Medieval readers had eclectic tastestags: LiveScience, middle ages, literature, London, MIT, reading
Nowadays, people bounce effortlessly from reading news to blogs to email. And it turns out the reading habits of people in medieval times weren't so different, a new book suggests.
People in 14th-century London consumed a variety of texts, often linked together in bound volumes. Arthur Bahr, a literature professor at the Massachusetts Institute of Technology, explores these habits in his new book "Fragments and Assemblages" (University of Chicago Press, 2013).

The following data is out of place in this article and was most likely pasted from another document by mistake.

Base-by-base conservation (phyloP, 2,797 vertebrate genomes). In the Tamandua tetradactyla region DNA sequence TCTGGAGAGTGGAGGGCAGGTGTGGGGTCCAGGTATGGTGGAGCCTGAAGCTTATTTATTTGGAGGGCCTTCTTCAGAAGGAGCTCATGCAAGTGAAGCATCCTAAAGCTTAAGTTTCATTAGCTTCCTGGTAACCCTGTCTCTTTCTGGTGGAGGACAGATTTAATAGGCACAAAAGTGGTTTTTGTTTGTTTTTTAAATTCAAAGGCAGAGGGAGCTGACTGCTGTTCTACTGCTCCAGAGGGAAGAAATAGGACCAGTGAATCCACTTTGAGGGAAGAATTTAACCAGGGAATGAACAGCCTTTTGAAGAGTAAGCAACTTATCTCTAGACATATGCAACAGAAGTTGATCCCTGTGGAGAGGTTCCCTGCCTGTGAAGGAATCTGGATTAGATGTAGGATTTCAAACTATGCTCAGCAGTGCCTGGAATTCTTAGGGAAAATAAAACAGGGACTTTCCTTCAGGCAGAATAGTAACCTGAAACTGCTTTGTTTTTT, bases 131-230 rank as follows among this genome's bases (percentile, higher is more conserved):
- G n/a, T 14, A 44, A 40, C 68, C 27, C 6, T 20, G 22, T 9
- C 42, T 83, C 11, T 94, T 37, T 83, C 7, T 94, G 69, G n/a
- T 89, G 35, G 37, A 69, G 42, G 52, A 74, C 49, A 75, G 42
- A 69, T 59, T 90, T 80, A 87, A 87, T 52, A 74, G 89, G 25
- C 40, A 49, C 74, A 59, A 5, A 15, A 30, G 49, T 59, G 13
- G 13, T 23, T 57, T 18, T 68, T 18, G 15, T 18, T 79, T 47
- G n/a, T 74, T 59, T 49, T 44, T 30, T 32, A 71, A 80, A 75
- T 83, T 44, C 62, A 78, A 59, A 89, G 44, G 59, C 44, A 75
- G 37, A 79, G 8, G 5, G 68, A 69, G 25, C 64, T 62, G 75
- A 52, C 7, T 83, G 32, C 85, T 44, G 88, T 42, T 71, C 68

comments powered by Disqus
- Ronald Suny says historians have shied away from exploring the roots of the Armenian genocide for fear of taking attention away from the victims
- Columbia University professors Eric Foner, Alan Brinkley, and Alice Kessler-Harris to retire
- A powerhouse appropriations subcommittee is now headed by a historian: Republican Rep. Tom Cole (OK)
- Slavic scholars divided over a scholarship sponsored (and withdrawn) by Stephen F. Cohen
- Claire Strom to Step Down as Editor of Agricultural History